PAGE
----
Finally, the identity translation pattern is very similar to the protocol translation pattern and that it allows for translation of legacy data protocols as well. However, it treats those downstream devices as unique entities. And this allows for secure command and control at the device level. The Azure IoT Edge gateway patterns have shown that IoT device connectivity is possible within even the most challenging environments.
We're now going to look at some industry specific IoT solutions from an architectural perspective and demonstrate what the solutions might look like from an end to end IoT experience for end users. The cross-industry relevance of IoT solutions pervades every industry that can benefit from increased value, reduced waste or enhanced procedures via the introduction of real-time insights and automated systems that react to those insights.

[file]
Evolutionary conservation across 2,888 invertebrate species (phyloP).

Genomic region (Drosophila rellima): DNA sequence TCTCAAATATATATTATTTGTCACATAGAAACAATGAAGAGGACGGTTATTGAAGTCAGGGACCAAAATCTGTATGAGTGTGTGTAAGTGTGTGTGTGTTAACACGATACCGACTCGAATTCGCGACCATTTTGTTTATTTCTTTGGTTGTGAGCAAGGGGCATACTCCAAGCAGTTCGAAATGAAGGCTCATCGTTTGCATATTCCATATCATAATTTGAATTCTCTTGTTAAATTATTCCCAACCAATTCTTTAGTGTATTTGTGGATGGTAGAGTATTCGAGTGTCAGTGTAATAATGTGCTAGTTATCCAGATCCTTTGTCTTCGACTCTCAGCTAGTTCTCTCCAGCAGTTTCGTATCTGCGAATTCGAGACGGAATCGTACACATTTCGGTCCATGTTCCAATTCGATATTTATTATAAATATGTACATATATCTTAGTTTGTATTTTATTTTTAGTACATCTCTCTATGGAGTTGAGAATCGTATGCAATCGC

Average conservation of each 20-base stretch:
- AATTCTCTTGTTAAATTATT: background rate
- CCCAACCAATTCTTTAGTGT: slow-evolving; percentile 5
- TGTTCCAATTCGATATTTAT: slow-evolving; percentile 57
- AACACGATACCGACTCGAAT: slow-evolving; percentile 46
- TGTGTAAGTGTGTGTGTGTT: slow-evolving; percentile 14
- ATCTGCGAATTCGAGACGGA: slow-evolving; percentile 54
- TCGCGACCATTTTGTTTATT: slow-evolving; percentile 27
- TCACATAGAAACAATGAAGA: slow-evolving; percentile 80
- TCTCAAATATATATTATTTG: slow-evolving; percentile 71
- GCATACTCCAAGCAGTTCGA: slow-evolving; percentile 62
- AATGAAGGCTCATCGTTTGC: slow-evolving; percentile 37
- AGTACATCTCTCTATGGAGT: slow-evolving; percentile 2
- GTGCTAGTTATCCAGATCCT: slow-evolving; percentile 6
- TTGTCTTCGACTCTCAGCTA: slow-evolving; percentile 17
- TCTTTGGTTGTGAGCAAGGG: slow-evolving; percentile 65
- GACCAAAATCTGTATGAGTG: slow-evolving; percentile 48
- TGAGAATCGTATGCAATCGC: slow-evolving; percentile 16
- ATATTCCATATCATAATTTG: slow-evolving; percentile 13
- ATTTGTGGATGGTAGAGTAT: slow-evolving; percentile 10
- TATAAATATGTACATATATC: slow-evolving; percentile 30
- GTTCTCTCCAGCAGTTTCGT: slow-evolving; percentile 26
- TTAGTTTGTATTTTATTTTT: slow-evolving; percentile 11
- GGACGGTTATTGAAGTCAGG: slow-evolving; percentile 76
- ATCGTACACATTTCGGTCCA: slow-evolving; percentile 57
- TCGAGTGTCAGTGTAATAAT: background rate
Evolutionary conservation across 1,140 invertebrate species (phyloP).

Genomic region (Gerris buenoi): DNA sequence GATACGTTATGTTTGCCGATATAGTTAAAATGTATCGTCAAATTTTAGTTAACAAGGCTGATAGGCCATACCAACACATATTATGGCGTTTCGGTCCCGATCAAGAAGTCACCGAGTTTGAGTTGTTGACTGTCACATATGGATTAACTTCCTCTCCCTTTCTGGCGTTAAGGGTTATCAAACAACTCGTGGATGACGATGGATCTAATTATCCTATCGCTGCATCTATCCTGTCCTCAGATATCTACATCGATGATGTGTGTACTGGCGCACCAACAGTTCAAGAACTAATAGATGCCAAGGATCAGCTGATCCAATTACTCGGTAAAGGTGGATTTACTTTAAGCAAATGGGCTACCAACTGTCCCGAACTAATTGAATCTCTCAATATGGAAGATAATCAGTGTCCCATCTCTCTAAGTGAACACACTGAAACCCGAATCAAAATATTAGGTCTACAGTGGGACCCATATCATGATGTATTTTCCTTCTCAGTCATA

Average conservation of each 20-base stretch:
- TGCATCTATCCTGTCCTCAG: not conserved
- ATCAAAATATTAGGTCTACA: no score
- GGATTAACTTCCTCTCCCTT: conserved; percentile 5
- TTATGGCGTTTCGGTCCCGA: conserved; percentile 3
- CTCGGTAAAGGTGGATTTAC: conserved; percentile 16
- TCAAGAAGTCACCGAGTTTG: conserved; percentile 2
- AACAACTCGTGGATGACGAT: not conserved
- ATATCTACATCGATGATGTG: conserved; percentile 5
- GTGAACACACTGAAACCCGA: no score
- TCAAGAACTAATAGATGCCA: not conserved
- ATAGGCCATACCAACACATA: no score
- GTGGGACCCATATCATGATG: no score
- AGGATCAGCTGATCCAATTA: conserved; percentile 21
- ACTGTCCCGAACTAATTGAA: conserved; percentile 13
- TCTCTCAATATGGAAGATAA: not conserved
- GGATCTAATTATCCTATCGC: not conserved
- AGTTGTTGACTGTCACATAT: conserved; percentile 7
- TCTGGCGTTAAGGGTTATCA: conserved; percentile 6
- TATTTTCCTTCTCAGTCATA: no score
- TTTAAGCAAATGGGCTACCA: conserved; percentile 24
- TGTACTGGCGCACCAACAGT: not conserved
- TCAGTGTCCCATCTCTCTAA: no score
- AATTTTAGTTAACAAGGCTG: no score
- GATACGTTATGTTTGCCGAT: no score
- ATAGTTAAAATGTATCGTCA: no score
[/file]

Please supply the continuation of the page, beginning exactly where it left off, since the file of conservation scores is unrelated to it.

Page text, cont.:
We would now like to show you what some of those solutions might look like by taking a closer look at retail and workplace safety scenarios. Both of the demos that we will showcase in this section are available online and can serve as an excellent learning resource or even provide a baseline to re-implement and create solutions of your own. Let's begin by reviewing the Azure IoT reference architecture and see exactly what it looks like when applied to real world solutions.